At one of the sites where it’s possible that Buddha was born, archaeologists have identified the remains of an ancient shrine – a timber structure which used to encircle a tree – right at the heart of the present day Maya Devi Temple in Lumbini, Nepal. Carbon dating reveals this ancient structure is at least 2500 years old, making it the earliest Buddhist shrine uncovered thus far while also giving credence to the legends and timeless fables that speak of Buddha’s birth and early life.
Like with all ancient prophets and holy men, the exact historical context of Buddha is subject to debate. Most scholars believe the “the englightened one” was brought to this world some time between 390-340 BC, while the earliest evidence of Buddhist structures at Lumbini, Buddha’s supposed birth place, have been dated no earlier than the 3rd century, during the rule of emperor Ashoka who enshrined Buddha’s cremated remains into 84,000 stupas.
At the heart of Lumbini temple, however, archaeologists have unearthed an ancient wooden structure that may alter current theories relating to Budda’s life and birth. Inside the wooden structure, a void was identified that had no roof above it and where signs of ancient tree roots were discovered suggesting this was a tree shrine. Later on, brick temples were built around this tree shrine structure.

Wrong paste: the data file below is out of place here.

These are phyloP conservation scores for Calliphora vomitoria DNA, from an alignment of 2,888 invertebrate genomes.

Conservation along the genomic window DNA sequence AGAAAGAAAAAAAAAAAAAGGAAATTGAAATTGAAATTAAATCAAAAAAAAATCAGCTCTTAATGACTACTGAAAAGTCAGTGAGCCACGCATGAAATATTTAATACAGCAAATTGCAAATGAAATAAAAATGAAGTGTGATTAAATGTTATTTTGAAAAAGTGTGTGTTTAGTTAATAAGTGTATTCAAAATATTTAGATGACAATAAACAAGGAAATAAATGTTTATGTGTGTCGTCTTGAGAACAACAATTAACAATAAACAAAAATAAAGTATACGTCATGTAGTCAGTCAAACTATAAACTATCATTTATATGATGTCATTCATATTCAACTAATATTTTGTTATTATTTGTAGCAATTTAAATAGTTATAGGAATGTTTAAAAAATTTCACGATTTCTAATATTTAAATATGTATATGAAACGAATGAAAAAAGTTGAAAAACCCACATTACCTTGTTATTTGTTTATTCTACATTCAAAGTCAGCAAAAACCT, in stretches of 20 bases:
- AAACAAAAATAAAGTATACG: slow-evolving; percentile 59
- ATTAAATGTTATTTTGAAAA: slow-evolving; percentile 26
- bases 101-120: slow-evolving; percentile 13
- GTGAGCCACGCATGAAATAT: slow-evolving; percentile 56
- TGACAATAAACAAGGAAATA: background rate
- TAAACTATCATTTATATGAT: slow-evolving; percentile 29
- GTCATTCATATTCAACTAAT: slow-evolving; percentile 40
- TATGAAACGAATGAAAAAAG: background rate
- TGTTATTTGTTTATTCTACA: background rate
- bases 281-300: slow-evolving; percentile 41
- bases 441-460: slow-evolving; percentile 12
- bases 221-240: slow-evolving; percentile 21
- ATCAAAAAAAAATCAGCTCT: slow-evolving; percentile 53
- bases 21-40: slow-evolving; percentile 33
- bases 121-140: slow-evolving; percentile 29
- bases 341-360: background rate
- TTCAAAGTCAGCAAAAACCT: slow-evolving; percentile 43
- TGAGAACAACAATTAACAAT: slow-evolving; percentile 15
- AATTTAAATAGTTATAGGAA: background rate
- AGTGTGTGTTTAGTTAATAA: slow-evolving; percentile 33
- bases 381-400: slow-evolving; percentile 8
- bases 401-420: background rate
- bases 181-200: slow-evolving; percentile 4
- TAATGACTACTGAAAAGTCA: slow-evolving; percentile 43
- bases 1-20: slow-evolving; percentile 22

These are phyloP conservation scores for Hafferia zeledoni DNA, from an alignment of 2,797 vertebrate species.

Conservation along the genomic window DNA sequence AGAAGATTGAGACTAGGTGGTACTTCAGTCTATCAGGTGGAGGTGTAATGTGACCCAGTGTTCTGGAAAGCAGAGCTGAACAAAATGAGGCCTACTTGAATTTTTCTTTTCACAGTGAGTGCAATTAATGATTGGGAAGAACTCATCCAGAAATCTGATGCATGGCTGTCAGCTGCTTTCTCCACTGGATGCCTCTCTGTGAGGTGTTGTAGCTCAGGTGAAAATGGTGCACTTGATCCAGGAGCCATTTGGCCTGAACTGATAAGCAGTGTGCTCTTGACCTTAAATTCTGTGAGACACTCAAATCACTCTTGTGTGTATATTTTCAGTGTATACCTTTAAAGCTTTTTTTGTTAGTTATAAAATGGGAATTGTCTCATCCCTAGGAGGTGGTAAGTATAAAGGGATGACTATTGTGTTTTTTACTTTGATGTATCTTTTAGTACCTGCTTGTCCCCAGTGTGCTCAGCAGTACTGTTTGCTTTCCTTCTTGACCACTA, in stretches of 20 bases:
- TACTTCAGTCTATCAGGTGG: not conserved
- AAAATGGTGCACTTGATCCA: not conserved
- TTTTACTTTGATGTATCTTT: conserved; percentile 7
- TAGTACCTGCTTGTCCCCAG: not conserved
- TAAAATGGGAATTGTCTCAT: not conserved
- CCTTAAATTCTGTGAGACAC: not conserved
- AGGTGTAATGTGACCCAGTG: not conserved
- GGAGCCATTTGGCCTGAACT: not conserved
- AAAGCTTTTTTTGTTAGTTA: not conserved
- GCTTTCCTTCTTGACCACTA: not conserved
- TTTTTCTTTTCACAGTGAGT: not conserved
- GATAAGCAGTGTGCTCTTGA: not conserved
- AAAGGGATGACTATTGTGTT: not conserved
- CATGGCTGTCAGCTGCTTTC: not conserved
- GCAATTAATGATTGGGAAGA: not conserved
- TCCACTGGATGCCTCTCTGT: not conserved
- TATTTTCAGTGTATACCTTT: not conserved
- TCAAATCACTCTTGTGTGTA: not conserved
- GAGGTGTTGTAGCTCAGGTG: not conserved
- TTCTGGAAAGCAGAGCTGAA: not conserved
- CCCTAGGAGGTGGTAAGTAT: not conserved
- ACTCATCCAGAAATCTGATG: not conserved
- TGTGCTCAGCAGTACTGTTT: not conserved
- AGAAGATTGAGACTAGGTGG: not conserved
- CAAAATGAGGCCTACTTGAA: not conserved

“Now, for the first time, we have an archaeological sequence at Lumbini that shows a building there as early as the 6th century BC,” said archaeologist Prof Robin Coningham of Durham University, who co-led the international team, supported by the National Geographic Society.
Before becoming Buddha, which means “awaken one” in sanskrit, first came Siddhārtha Gautama. Gautama was the son of Śuddhodana, “an elected chief of the Shakya clan”, and Queen Maha Maya (Māyādevī). Legend has it, Gautama was born on the way, at Lumbini, in a garden beneath a sal tree. Could this shrine had once housed the said ancient tree?
“This is the earliest evidence of a Buddhist shrine anywhere in the world.
“It sheds light on a very long debate, which has led to differences in teachings and traditions of Buddhism.
“The narrative of Lumbini’s establishment as a pilgrimage site under Ashokan patronage must be modified since it is clear that the site had already undergone embellishment for centuries.”
via the BBC
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